UNL Study Shows Barriers to Healthcare for Yazidi Refugees in Nebraska

April 15, 2022, 4 p.m. ·

Falah Rashoka stands outside his office on East Campus.
Falah Rashoka created cultural awareness videos for healthcare providers in Lincoln to communicate with immigrants. (Photo Courtesy, Craig Chandler | University Communication)

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The English Language: most lifelong Americans take it for granted. For Yazidi refugees seeking a new life in middle-America, language hurdles can prevent access to physical and mental healthcare resources, as well as other necessities.

A University of Nebraska-Lincoln study finds Yazidi refugees in Nebraska face challenges in accessing healthcare resources. The Yazidi are an ethnic group that have faced persecution in Eastern Asia.

The UNL study reveals lack of knowledge about appointment expectations adds up to confusion between the Yazidi community and Nebraska healthcare personnel.

Falah Rashoka is one of the investigators in the study and said he’s starting a program to inform refugees of the resources available, as well as educating the healthcare system on how to care for refugee patients.

“[I’m going to] develop educational materials for healthcare providers to educate them about how to deal and how to work with the refugees coming to this [state],” Rashoka said, “who come from different cultures, different systems, different healthcare systems, different lives.”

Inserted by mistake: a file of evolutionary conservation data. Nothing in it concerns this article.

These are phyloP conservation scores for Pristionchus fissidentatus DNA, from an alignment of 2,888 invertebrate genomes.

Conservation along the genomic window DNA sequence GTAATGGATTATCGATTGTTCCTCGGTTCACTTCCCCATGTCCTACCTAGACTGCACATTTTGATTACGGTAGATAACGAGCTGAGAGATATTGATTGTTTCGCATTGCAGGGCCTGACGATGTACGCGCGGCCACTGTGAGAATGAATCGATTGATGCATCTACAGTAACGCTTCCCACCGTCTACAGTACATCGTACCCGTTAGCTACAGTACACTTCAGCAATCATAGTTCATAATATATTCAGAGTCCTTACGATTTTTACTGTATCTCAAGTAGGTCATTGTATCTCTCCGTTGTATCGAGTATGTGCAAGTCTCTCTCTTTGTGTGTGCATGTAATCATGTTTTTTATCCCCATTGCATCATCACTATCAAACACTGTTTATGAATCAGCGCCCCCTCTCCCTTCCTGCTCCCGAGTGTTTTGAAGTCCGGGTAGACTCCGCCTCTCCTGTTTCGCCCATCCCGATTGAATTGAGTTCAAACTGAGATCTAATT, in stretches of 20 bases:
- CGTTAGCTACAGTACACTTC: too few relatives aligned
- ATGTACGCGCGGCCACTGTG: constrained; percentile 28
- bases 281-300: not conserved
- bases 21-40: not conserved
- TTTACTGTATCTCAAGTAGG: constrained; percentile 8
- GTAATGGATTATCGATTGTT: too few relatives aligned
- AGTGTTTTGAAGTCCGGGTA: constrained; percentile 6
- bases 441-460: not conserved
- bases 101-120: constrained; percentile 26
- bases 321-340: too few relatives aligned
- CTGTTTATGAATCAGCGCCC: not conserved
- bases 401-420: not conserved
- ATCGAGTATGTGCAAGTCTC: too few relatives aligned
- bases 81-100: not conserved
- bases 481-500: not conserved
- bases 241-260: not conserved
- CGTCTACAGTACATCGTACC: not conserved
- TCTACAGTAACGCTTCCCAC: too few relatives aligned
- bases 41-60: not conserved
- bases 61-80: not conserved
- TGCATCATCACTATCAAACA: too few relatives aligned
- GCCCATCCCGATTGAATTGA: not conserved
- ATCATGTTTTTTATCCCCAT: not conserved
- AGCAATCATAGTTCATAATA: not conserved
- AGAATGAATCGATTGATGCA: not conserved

He said Yazidi people need mental healthcare, too. The refugees have seen war and, in some cases, genocide, which can lead to trauma.

Rashoka said another goal of the study is to match Yazidi people’s skills, with needs in Nebraska communities. This can settle them into a more normal life.

“So this project was part of big projects on how to develop a map or roadways (for) such people, to get back to their professional works, including nurses and engineers and teachers,” Rashoka said.

Translators cannot solve every communication issue. They may not speak the exact dialect of Kurmanji that many Yazidi refugees speak. Sharing symptom details to a translator becomes uncomfortable for some refugees, as well. According to the results this is especially true for women.

The study talked with focus groups aiming to get more personal insights. They later translated their answers to English and searched for common themes.